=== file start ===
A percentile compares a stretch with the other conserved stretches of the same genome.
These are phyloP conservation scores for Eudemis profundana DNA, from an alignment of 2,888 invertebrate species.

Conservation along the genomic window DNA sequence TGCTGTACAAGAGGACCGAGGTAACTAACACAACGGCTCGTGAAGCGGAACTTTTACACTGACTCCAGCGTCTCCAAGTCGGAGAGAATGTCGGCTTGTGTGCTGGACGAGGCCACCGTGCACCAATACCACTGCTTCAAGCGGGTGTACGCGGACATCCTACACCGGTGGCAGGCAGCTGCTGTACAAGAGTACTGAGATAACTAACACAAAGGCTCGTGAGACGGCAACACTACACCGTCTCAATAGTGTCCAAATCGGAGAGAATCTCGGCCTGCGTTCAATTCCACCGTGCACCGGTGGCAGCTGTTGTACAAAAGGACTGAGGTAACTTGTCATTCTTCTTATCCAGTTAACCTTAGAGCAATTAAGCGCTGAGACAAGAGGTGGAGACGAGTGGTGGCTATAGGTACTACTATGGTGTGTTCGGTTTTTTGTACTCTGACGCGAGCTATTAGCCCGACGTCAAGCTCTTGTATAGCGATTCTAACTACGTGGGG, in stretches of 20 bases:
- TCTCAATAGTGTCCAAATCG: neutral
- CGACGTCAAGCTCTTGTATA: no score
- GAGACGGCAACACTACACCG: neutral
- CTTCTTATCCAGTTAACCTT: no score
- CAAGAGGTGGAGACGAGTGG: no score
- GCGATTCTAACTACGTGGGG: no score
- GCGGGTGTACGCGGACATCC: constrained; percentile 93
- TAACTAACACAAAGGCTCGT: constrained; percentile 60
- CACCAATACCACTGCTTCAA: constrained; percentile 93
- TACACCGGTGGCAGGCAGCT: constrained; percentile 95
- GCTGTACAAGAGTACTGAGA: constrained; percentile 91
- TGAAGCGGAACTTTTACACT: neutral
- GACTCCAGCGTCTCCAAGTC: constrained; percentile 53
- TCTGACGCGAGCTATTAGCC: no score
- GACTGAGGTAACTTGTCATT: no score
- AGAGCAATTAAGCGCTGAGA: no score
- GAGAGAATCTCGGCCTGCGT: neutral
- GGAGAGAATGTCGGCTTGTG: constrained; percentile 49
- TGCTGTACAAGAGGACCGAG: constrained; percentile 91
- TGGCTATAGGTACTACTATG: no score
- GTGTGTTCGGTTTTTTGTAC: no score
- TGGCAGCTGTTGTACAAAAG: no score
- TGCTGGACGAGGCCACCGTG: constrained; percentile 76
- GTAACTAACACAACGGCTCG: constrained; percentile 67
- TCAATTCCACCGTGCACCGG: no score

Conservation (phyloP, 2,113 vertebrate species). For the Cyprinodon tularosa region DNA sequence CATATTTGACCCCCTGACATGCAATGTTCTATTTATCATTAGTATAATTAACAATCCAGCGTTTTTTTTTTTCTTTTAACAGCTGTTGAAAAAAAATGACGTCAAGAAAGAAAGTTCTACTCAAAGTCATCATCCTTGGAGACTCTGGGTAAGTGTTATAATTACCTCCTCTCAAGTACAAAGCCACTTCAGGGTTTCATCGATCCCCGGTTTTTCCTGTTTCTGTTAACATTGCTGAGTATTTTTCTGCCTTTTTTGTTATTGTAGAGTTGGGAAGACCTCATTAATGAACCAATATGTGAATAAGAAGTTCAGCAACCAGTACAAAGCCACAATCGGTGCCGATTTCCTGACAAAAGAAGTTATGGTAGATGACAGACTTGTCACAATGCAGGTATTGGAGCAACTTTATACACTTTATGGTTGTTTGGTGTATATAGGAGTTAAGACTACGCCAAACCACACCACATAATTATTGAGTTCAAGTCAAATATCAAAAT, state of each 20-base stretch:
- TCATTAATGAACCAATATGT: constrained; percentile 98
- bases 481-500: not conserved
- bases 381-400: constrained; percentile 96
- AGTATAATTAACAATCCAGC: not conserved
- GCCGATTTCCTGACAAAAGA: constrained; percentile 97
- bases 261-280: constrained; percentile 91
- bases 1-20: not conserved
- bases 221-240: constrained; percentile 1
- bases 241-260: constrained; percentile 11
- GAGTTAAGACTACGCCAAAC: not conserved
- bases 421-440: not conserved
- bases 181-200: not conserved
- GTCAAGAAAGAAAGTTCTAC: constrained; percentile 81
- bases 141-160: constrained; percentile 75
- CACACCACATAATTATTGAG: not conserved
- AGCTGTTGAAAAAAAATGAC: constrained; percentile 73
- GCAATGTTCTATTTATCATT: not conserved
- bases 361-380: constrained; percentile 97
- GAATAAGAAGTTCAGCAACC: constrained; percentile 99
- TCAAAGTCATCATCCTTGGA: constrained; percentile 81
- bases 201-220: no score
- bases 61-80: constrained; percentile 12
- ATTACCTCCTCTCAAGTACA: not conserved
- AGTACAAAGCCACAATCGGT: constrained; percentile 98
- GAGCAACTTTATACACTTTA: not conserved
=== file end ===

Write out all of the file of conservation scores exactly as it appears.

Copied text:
A percentile compares a stretch with the other conserved stretches of the same genome.
These are phyloP conservation scores for Eudemis profundana DNA, from an alignment of 2,888 invertebrate species.

Conservation along the genomic window DNA sequence TGCTGTACAAGAGGACCGAGGTAACTAACACAACGGCTCGTGAAGCGGAACTTTTACACTGACTCCAGCGTCTCCAAGTCGGAGAGAATGTCGGCTTGTGTGCTGGACGAGGCCACCGTGCACCAATACCACTGCTTCAAGCGGGTGTACGCGGACATCCTACACCGGTGGCAGGCAGCTGCTGTACAAGAGTACTGAGATAACTAACACAAAGGCTCGTGAGACGGCAACACTACACCGTCTCAATAGTGTCCAAATCGGAGAGAATCTCGGCCTGCGTTCAATTCCACCGTGCACCGGTGGCAGCTGTTGTACAAAAGGACTGAGGTAACTTGTCATTCTTCTTATCCAGTTAACCTTAGAGCAATTAAGCGCTGAGACAAGAGGTGGAGACGAGTGGTGGCTATAGGTACTACTATGGTGTGTTCGGTTTTTTGTACTCTGACGCGAGCTATTAGCCCGACGTCAAGCTCTTGTATAGCGATTCTAACTACGTGGGG, in stretches of 20 bases:
- TCTCAATAGTGTCCAAATCG: neutral
- CGACGTCAAGCTCTTGTATA: no score
- GAGACGGCAACACTACACCG: neutral
- CTTCTTATCCAGTTAACCTT: no score
- CAAGAGGTGGAGACGAGTGG: no score
- GCGATTCTAACTACGTGGGG: no score
- GCGGGTGTACGCGGACATCC: constrained; percentile 93
- TAACTAACACAAAGGCTCGT: constrained; percentile 60
- CACCAATACCACTGCTTCAA: constrained; percentile 93
- TACACCGGTGGCAGGCAGCT: constrained; percentile 95
- GCTGTACAAGAGTACTGAGA: constrained; percentile 91
- TGAAGCGGAACTTTTACACT: neutral
- GACTCCAGCGTCTCCAAGTC: constrained; percentile 53
- TCTGACGCGAGCTATTAGCC: no score
- GACTGAGGTAACTTGTCATT: no score
- AGAGCAATTAAGCGCTGAGA: no score
- GAGAGAATCTCGGCCTGCGT: neutral
- GGAGAGAATGTCGGCTTGTG: constrained; percentile 49
- TGCTGTACAAGAGGACCGAG: constrained; percentile 91
- TGGCTATAGGTACTACTATG: no score
- GTGTGTTCGGTTTTTTGTAC: no score
- TGGCAGCTGTTGTACAAAAG: no score
- TGCTGGACGAGGCCACCGTG: constrained; percentile 76
- GTAACTAACACAACGGCTCG: constrained; percentile 67
- TCAATTCCACCGTGCACCGG: no score

Conservation (phyloP, 2,113 vertebrate species). For the Cyprinodon tularosa region DNA sequence CATATTTGACCCCCTGACATGCAATGTTCTATTTATCATTAGTATAATTAACAATCCAGCGTTTTTTTTTTTCTTTTAACAGCTGTTGAAAAAAAATGACGTCAAGAAAGAAAGTTCTACTCAAAGTCATCATCCTTGGAGACTCTGGGTAAGTGTTATAATTACCTCCTCTCAAGTACAAAGCCACTTCAGGGTTTCATCGATCCCCGGTTTTTCCTGTTTCTGTTAACATTGCTGAGTATTTTTCTGCCTTTTTTGTTATTGTAGAGTTGGGAAGACCTCATTAATGAACCAATATGTGAATAAGAAGTTCAGCAACCAGTACAAAGCCACAATCGGTGCCGATTTCCTGACAAAAGAAGTTATGGTAGATGACAGACTTGTCACAATGCAGGTATTGGAGCAACTTTATACACTTTATGGTTGTTTGGTGTATATAGGAGTTAAGACTACGCCAAACCACACCACATAATTATTGAGTTCAAGTCAAATATCAAAAT, state of each 20-base stretch:
- TCATTAATGAACCAATATGT: constrained; percentile 98
- bases 481-500: not conserved
- bases 381-400: constrained; percentile 96
- AGTATAATTAACAATCCAGC: not conserved
- GCCGATTTCCTGACAAAAGA: constrained; percentile 97
- bases 261-280: constrained; percentile 91
- bases 1-20: not conserved
- bases 221-240: constrained; percentile 1
- bases 241-260: constrained; percentile 11
- GAGTTAAGACTACGCCAAAC: not conserved
- bases 421-440: not conserved
- bases 181-200: not conserved
- GTCAAGAAAGAAAGTTCTAC: constrained; percentile 81
- bases 141-160: constrained; percentile 75
- CACACCACATAATTATTGAG: not conserved
- AGCTGTTGAAAAAAAATGAC: constrained; percentile 73
- GCAATGTTCTATTTATCATT: not conserved
- bases 361-380: constrained; percentile 97
- GAATAAGAAGTTCAGCAACC: constrained; percentile 99
- TCAAAGTCATCATCCTTGGA: constrained; percentile 81
- bases 201-220: no score
- bases 61-80: constrained; percentile 12
- ATTACCTCCTCTCAAGTACA: not conserved
- AGTACAAAGCCACAATCGGT: constrained; percentile 98
- GAGCAACTTTATACACTTTA: not conserved